Those charged are from Arcola and Mattoon
Chicago – Attorney General Raoul charged four individuals in connection to the alleged theft of tools, electronics and equipment in the estimated amount of $24,000. The charges are the result of a multi-jurisdictional investigation facilitated by Raoul’s Organized Retail Crime Task Force.
The Attorney General’s office charged Zachary Harris, 35, of Mattoon, Illinois, with two counts of organized retail crime, Class 2 felonies each punishable by up to seven years in prison; theft, a Class 2 felony punishable by up to seven years in prison; money laundering, a Class 2 felony, punishable by up to seven years in prison; and two counts of retail theft, Class 3 felonies, each punishable by up to five years in prison. Harris is currently in custody at Graham Correctional Center on unrelated charges.
Corey Mitchell, 33, of Mattoon, Illinois, was charged with theft, a Class 2 felony punishable by up to seven years in prison; money laundering, a Class 2 felony, punishable by up to seven years in prison; and two counts of retail theft, Class 3 felonies, each punishable by up to five years in prison.
Charles McSpadden, 40, of Arcola, Illinois, was charged with organized retail crime, a Class 2 felony punishable by up to seven years in prison; theft, a Class 2 felony punishable by up to seven years in prison; and money laundering, a Class 2 felony, punishable by up to seven years in prison.
Holly Brewster, 36, of Mattoon, Illinois, was charged with money laundering, a Class 2 felony, punishable by up to seven years in prison; and retail theft, a Class 3 felony, punishable by up to five years in prison.
“The effects of organized retail crime are not limited to any one region of Illinois, particularly when the sales of stolen merchandise often fund additional criminal activity that makes communities less safe,” Raoul said. “These charges demonstrate the importance of the collaborative work that my office’s Organized Retail Crime Task Force is doing to hold individuals accountable. I would like to thank the Mattoon Police Department and our law enforcement and retail partners for their help with this investigation.”
“The City of Mattoon Police Department and its officers are very fortunate to work alongside AG investigators in curbing retail crime affecting our communities,” Mattoon Police Chief Sam Gaines said. “The burden these crimes place on the retailer with the reduction of staff or wages for employees when stores lose profits, the loss of community jobs when stores are forced to close, the loss of state and local sales tax revenue for local programs and services, are all issues the Mattoon Police Department takes seriously and will continue to battle against.”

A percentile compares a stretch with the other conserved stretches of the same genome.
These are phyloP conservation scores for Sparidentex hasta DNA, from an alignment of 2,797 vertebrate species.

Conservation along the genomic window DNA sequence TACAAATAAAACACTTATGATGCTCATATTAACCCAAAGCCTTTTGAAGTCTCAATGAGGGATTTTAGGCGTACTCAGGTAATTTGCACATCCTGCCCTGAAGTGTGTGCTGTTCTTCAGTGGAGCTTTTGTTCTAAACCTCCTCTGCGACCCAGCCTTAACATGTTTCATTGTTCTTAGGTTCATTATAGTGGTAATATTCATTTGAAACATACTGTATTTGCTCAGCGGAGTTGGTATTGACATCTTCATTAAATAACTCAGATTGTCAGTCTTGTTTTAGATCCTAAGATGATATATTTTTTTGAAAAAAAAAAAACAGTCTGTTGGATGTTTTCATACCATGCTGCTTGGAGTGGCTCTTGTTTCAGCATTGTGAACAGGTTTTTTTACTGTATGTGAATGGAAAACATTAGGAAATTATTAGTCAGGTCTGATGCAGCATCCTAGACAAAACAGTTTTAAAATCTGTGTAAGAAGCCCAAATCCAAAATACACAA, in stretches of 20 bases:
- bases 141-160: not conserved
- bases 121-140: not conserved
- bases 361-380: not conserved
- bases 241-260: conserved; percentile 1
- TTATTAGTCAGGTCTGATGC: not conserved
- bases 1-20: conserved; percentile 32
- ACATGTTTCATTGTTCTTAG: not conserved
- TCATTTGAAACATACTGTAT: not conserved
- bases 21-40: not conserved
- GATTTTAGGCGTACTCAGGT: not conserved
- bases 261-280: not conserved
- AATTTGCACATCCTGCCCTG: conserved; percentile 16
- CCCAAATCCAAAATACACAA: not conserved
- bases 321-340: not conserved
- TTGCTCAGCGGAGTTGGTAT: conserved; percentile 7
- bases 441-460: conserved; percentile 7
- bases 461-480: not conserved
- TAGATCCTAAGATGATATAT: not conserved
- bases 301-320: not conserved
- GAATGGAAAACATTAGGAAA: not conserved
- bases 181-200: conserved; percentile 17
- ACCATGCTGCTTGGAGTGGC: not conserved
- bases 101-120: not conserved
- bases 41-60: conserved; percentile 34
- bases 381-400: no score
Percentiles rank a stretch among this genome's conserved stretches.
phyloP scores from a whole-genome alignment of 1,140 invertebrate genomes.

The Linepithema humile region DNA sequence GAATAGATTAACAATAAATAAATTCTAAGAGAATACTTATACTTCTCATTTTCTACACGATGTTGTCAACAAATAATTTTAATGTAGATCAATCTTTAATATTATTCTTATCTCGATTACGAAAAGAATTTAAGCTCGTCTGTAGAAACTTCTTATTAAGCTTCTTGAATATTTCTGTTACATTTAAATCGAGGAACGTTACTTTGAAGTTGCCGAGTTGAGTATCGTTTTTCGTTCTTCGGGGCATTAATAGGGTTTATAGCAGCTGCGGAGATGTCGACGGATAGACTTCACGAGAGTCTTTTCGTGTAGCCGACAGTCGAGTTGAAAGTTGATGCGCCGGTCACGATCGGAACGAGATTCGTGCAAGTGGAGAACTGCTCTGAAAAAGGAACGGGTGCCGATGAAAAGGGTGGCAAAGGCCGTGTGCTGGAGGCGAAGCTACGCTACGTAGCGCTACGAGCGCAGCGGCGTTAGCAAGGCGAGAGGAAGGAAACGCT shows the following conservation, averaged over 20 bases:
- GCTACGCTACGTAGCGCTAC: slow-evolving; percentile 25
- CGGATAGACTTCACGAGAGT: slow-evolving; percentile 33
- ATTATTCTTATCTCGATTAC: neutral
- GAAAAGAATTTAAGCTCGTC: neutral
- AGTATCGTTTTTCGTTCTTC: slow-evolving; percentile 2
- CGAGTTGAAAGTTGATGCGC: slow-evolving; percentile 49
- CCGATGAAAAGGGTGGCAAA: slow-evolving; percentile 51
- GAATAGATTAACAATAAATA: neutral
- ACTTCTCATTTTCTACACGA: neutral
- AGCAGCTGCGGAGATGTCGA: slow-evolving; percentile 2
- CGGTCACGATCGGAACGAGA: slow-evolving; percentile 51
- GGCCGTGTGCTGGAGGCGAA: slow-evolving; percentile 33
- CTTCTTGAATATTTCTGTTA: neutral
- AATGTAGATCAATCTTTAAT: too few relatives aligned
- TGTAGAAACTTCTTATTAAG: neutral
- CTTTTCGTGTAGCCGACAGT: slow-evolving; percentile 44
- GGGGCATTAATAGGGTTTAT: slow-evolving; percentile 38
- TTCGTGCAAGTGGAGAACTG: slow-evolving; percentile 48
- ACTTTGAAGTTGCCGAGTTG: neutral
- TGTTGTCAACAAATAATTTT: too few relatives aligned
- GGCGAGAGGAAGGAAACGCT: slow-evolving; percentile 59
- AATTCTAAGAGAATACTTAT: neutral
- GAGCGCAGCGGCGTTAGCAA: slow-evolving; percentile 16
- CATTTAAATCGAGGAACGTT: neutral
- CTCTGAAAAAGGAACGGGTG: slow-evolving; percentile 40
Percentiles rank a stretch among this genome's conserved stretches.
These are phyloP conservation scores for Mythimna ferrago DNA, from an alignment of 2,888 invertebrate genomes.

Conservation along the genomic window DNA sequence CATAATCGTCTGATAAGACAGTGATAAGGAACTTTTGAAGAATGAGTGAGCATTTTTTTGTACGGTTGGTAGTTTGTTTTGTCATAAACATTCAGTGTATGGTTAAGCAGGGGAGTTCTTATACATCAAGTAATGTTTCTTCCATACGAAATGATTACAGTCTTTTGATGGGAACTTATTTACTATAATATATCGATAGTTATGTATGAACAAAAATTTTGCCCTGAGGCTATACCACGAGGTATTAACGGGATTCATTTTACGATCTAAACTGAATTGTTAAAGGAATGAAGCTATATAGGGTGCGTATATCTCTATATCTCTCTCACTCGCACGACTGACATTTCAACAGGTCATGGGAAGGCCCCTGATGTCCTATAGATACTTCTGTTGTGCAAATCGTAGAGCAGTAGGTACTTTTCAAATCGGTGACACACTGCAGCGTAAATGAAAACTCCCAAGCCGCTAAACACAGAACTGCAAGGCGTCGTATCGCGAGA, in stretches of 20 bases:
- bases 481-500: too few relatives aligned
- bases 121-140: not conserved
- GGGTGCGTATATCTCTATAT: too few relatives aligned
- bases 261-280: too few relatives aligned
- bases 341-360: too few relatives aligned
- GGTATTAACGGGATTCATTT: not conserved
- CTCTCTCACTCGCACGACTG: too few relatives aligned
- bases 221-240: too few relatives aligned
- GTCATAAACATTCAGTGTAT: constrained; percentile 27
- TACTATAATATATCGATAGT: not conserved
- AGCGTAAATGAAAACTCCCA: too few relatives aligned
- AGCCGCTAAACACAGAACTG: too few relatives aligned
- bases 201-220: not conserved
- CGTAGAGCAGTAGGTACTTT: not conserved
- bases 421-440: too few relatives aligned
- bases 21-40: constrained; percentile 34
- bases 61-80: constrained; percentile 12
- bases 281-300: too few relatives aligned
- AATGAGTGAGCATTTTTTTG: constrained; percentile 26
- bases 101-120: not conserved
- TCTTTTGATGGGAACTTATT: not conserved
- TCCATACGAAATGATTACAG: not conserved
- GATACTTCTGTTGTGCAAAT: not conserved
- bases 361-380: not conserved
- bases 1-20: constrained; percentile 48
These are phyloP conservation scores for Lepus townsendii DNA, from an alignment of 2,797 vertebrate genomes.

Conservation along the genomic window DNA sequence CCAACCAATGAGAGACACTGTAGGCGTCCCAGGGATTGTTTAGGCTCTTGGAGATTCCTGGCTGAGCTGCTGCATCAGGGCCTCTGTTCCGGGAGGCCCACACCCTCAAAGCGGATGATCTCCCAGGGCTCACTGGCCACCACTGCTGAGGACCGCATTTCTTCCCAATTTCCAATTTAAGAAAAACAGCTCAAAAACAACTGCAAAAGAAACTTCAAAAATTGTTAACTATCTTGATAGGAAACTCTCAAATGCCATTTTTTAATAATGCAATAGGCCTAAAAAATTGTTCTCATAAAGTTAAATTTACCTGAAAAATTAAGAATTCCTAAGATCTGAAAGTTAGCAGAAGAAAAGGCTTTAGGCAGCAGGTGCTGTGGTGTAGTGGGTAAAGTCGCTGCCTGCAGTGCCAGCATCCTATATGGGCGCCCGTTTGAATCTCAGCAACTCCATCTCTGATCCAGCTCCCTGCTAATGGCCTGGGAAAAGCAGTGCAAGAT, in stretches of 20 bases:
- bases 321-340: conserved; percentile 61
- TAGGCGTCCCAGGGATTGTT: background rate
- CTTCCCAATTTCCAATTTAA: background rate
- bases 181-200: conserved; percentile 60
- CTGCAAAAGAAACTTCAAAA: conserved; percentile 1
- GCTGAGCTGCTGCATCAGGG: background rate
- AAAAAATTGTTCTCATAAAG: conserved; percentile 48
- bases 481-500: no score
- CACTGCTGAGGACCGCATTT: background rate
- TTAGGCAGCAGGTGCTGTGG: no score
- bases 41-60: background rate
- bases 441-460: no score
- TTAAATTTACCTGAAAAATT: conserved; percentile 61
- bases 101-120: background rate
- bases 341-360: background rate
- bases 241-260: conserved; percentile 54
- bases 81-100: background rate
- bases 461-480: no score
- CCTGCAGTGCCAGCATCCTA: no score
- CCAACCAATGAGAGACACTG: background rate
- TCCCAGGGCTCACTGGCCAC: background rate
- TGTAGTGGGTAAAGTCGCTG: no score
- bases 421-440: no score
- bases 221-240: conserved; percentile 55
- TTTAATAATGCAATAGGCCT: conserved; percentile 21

Attorney General Raoul’s Organized Retail Crime Task Force is the first statewide, public-private collaboration of its kind in Illinois and is designed to foster cooperation among retailers, online marketplaces, law enforcement agencies and state’s attorneys dedicated to targeting organized retail crime enterprises. The task force allows the office to utilize data and tips provided by retailers and to partner across jurisdictions with law enforcement agencies to investigate organized retail crimes and trace thefts to the source. Raoul’s goal in establishing the task force is to improve communication among public and private entities and utilize a multifaceted approach to combatting organized retail theft and related criminal activity.
In addition to establishing the task force, Attorney General Raoul initiated changes to Illinois law to create and specifically define organized retail crime in state law. The new law signed in 2022 puts in place stronger oversight of online marketplaces to curb actors who exploit these legitimate platforms to illegally sell stolen goods. It also creates a statewide intelligence platform to help retailers and law enforcement agencies better coordinate their enforcement efforts. Additionally, the law requires online marketplaces to verify the identity of high-volume sellers, which will help police outlets used to monetize stolen merchandise. The law also aims to reduce a criminal’s ability to avoid prosecution for organized retail crime by allowing any state’s attorney where any element of organized retail crime takes place to prosecute the whole crime. The law also gives the Attorney General’s office authority to utilize the statewide grand jury to prosecute organized retail crime. In addition, the legislature appropriated $5 million to the Attorney General’s office to award grants to state’s attorneys’ offices and law enforcement agencies that investigate and prosecute organized retail crime.
The public is reminded the defendants are presumed innocent until proven guilty in a court of law.
Assistant Attorneys General Heidi Epperson and Angel VonBokel are prosecuting the cases for Raoul’s office.